For YCC Vice President

KyleThe Politic enthusiastically endorses Kyle Tramonte for vice president of the Yale College Council. The only candidate running for the position, the Saybrook sophomore has served in the YCC for two years now and is well poised to tackle the issues awaiting him in August.

Tramonte’s diagnosis of the YCC’s toughest obstacle will surprise few students. “Currently, the YCC is a reactive body to administrative policy,” he said in an interview with The Politic, as evidence by the recent controversy provoked by proposed changes to grading system. “My goal is to turn the YCC from a reactive body to a proactive body.”

For Tramonte, this means opening up the administration to the student voice. The ad hoc advisory committee the Yale administration assembled to recommend changes to grading policy included no student representative. “Grading policy involves both students and professors. There’s a problem when only one of those groups is sitting at the table,” Tramonte remarked. He acknowledges that gaining more influence in the decision-making process “is going to be tough. Trying to bargain for influence with a crappy hand is difficult. It’s not going to be as easy as bluffing, because we can’t do it. And ultimately, they are issues that needed to be targeted.”

The YCC’s problems don’t end with its inequitable relationship with the administration or with its dwindling relevance on campus. Tramonte also sees a desperate need for internal restructuring. “The YCC is an inefficient organization,” he admitted. “We have committee heads, and four to five students in each committee working on projects. This inevitably results in a situation whereby committee heads assume the brunt of the work and too many people are wandering around at the bottom.” The system that he and Danny Avraham, the candidate running uncontested for YCC president, envision is one that decentralizes responsibility and allows each representative on the council to take charge of two or three issues he or she is passionate about. “We think it would be a more effective system whereby each representative is his or her own driver. We want to give student representatives more autonomy and more responsibilities.”

How does Tramonte envision the role of the vice president within YCC? “The VP is responsible for standing alongside the president with students and administrators, and chiming in when necessary. But VP is also tasked with the internal functioning of the YCC, the managing of its membership. I would equate it to the role of a whip within a political party. I am going to have to make sure members are pursuing their assignments, and if they are hitting road blocks, I need to help them overcome them.”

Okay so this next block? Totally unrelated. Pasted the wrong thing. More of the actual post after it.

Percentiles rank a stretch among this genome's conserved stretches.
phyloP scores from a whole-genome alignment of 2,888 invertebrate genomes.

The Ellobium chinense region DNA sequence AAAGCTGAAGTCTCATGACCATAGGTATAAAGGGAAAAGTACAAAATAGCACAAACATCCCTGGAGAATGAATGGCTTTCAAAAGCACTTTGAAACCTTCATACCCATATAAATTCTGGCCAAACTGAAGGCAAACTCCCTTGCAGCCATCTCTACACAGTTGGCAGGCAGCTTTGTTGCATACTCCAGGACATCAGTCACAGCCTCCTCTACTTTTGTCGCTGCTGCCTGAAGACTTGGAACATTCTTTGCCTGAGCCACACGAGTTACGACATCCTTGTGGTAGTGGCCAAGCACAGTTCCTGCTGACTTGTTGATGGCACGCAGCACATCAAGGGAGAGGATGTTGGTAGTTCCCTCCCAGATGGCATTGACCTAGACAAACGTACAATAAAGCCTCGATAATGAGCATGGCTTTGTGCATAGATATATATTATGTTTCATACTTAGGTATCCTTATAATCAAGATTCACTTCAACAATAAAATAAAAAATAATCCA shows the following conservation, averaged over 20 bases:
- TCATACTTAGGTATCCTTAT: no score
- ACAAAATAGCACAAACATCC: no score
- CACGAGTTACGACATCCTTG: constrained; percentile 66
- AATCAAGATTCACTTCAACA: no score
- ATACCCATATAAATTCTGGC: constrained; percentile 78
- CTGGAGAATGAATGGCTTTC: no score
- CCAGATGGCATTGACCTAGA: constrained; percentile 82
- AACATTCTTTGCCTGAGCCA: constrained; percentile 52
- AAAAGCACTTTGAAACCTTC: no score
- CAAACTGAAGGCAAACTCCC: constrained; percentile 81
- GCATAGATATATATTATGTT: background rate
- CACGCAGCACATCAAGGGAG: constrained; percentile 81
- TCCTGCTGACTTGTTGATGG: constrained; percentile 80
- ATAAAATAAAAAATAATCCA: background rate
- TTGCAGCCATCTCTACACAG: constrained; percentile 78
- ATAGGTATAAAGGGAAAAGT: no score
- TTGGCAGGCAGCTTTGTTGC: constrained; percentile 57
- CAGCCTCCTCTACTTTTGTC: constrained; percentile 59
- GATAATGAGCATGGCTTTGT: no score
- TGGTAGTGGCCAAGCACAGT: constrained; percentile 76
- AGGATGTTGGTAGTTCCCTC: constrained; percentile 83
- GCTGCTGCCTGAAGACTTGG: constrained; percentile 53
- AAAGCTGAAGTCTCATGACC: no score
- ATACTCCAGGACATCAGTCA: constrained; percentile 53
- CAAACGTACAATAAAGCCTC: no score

Tramonte believes he has the personality to execute the office of the vice president. “My talent is working with people one on one. That’s the most valuable skill for a VP to have, in my conception of the office. It’s going to be about students who have expressed an interest in student government and seeing how we can achieve their goals. I see myself as a facilitator and enabler of effective change.”

Tramonte is also banking on his solid relationship with Avraham, who he has worked closely with on the YCC this year. “Former YCC vice president Omar Njie and then president Brandon Levin worked very well with each other. Danny and I hope to emulate that relationship.” In Tramonte’s opinion, Njie and Levin were particularly effective at collaborating with the administrators. This too he hopes to imitate. Tramonte believes Avraham’s frankness will help on this front. “Danny is not afraid to say what he thinks, both in front of students, administrators, and faculty.” Asked to point out a weakness in the presidential candidate, he couldn’t identify one. “I think that’s a good thing,” he said.

It is a pity that the race for vice president is uncontested. In any race with only one candidate, fewer ideas are shared. Dialogue is less fruitful and enthusiasm wanes. The Politic is confident in Kyle Tramonte. He has a calm demeanor and a good head on his shoulders. He offers both a vision and tangible policy. He understands the difficulties awaiting him in August, but is confident in his ability to get the job done. So are we.

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